These semi-regular horseback supply runs she made into town, on the other hand, invigorated her as often as not. It wasn’t that they weren’t physically challenging, as well; if anything, the ride into town and back was far worse on her body than the bumpy but much quicker ride by truck. However, not having to sell product and keeping her interactions limited to a small circle of well-known friends and dealers kept the mental burdens of the trip minimal and manageable. She liked the more leisurely pace, too, both in the errands she ran while in town and in the ride there and back with Penny, which she typically stretched over two days.
Lost in thoughts of the previous night, Luce at first missed the figure walking slow out toward the edge of the ranch, a few hundred yards off in the distance. She instead looked off at the horizon: the clustered dwellings and outbuildings that comprised the ranch’s infrastructure and the fields beyond, brown in the dry, late summer heat and dotted with a few stray oaks. The sky was a deep blue, cloudless, and for a moment she lost herself in the expanse of horizon, until her eyes strayed low and finally recognized the person walking toward her in the distance. It was Trent, her ranch partner. He stopped as she noticed him and raised his right hand high in a half wave before dropping it back down. Luce felt her vision of a leisurely swim in the creek slipping away. There wouldn’t be time for that. Something was wrong.
Trent was a young man, in his late twenties, with black hair and dark skin, a handsome and genial face, short but with a strong build. He wore a faded baseball cap, jeans and a t-shirt both well worn with farm work, and a thin button down shirt to help keep the sun off his skin. He walked with the vaguest limp, an injury from his brief time in the insurgency, and she could see that limp now as he started moving toward her again. Even from this distance, she could see that his eyes never left her face as he walked. It unnerved her.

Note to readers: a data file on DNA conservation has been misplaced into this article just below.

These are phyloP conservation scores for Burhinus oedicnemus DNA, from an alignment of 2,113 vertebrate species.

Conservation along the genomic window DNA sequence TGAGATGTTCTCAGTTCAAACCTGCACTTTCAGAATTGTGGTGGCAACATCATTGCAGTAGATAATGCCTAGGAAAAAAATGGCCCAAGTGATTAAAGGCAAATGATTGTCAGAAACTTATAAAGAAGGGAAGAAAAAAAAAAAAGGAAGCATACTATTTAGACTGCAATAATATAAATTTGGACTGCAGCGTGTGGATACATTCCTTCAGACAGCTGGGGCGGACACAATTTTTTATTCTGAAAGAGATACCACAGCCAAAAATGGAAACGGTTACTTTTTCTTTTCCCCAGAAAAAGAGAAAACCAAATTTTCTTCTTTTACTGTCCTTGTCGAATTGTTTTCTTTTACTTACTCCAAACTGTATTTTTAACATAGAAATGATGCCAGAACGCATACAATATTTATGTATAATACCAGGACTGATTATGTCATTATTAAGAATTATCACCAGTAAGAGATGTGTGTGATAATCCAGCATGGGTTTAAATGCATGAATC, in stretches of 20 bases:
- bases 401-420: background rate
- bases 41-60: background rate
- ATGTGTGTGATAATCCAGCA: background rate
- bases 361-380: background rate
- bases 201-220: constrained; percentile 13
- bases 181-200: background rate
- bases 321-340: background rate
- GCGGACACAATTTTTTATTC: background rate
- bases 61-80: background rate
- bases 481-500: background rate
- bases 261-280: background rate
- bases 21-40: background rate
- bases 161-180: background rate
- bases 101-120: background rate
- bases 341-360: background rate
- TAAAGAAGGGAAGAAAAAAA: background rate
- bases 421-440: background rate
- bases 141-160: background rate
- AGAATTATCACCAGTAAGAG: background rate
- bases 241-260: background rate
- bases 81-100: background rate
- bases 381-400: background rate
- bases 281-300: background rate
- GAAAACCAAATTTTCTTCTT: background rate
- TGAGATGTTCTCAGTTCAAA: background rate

Neither of them said a word as Luce pulled the horses up in front of him and dismounted Penny, wanting her feet firm on the ground. Then Trent said, simply enough, “We have a problem.”
“I can sense that,” she said, wiping at her sweaty forehead. She wanted nothing more than to strip off her shirt and not ask what she asked anyway: “What is it?”
He hesitated only a moment; glanced down for even less. “Andre is dead.”
She was surprised at how even his voice was. Trent and Andre were good friends, despite the fact Andre had only been with them about six months. Still, he was a good worker, friendly and optimistic more often than not, and he had well become part of their community. Trent mentored the boy, even younger than him, and quickly taught him how to work with the animals, how to repair boots and clothing, how to milk, trim hooves, castrate, and much more. Andre had come to them awfully green, though he was a fantastic gardener. She had been hesitant about him at first but Trent hadn’t been; he saw right off the bat what the kid would be able to do and Luce had to admit he turned out right.
“How?” she asked now, trying to understand that all that was nothing now—that all that training and work and come along was now just a waiting burial.
Trent paused longer this time, rubbing his eyes, gathering himself. His voice still came out strong, though, and he held her eye as he told her.
“Ellis killed him.”